December 7, 2022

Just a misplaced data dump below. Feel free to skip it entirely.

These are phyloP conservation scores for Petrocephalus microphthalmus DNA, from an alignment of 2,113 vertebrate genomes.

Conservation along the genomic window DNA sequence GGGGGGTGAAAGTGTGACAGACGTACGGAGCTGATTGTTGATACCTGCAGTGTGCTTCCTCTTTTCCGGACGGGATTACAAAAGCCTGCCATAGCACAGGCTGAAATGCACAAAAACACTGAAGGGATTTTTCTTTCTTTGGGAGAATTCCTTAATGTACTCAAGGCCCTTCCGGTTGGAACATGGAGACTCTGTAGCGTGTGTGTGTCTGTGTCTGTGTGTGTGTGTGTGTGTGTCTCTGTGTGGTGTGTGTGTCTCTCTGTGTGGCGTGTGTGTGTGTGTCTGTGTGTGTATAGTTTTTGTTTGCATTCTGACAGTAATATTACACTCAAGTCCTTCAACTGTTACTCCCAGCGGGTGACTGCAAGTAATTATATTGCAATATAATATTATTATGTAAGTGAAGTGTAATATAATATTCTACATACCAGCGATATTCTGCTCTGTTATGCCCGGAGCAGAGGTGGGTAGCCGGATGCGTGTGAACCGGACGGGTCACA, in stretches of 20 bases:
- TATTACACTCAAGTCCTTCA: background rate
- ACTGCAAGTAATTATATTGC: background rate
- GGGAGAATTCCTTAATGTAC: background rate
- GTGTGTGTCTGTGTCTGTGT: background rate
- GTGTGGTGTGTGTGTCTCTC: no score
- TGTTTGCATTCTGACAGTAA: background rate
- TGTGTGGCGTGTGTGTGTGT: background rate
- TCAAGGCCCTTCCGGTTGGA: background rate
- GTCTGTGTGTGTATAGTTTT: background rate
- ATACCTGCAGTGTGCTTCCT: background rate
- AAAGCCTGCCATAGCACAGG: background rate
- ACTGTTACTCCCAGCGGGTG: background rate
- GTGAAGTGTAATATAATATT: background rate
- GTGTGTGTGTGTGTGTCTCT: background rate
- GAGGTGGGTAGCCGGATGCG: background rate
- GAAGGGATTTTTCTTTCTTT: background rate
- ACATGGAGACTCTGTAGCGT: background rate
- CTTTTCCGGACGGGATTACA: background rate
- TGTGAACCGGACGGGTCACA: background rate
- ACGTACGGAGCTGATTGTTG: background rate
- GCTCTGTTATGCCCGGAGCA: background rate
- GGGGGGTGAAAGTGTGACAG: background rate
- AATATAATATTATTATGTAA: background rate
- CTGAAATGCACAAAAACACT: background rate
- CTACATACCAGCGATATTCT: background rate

What's the difference between a mineral, semi and fully synthetic engine oil? Which one is right for you? If you want to talk about getting the most out of your ownership experience with a car, one of the best ways to improve longevity is to pick a good engine oil. Oil happens to be the lifeblood of the engine as it lubricates engine components and reduces friction.  The one you select can greatly impact how quickly (or slowly) an engine wears out. Engine wear is an unavoidable fact of life, and all we can really do is slow it down or mitigate it. If you don't know much about engine oils and wonder what you should be using on your car, you've come to the right place, as this article will discuss the different types of engine oil and their pros and cons. There are technically two types of engine oils in the market, namely mineral and synthetic. But in 1966, legendary engine oil manufacturer Motul introduced a more affordable version of fully-synthetic oil, called semi-synthetic. So which one should you choose? Let's discuss it down below. Mineral Oil Mineral oils are directly derived from refined crude petroleum oil. They are the cheapest because there's not much engineering going into them. The only refinement process that goes through it is the removal of natural contaminants and unwanted hydrocarbons.  For running-in freshly built engines, a good mineral oil is important as it allows the various components to bed in properly. But because they do not have additives, their molecular structures break down fast, so you need to change them frequently. Fully Synthetic Fully Synthetic oils are chemically modified oils with additives and have fewer impurities. The additives are added to suit what an engine needs such as good flow at low temperatures and stable viscosity at high temperatures.    There's no debate that fully synthetic oil is the best kind of oil to put in your engine, regardless of age or design. It usually has the most additives and is the most resistant to temperature and abuse, so it would be our oil grade of choice whether dealing with a 30-year-old classic car, or a brand new Honda HR-V. Semi-synthetic Semi-synthetic oil is more expensive than mineral oil but cheaper than fully synthetic. The simple reason for this is that they are a mix of the two. Although they can provide the same protection features as fully synthetic oils, they are less potent than fully synthetic oils. As a result, they are often used as an economical alternative to fully synthetic oils for people that do not need a maximum amount of performance and engine protection. They are commonly used in high-mileage engines, as the engine deterioration has already taken its course in high-mileage cars. Buyer Beware Picture credit: Kosmo What has been increasingly common lately are fake oils entering the market – especially on online platforms. These oils are being sold for surprisingly low prices and can in fact damage your engine if you’re not careful. Always make sure that you’re getting your oil from a reputable source as you will have no idea what the actual oil content is in a fake product. The same can go with oil filters, which we recommend changing with every oil change as well. Filters have a big impact on keeping your oil clean, and between a fake and an original filter, there is a huge difference in actual filtering ability. Some aftermarket filters boast longer service intervals but we recommend against them as there is no guarantee that they are 100% effective.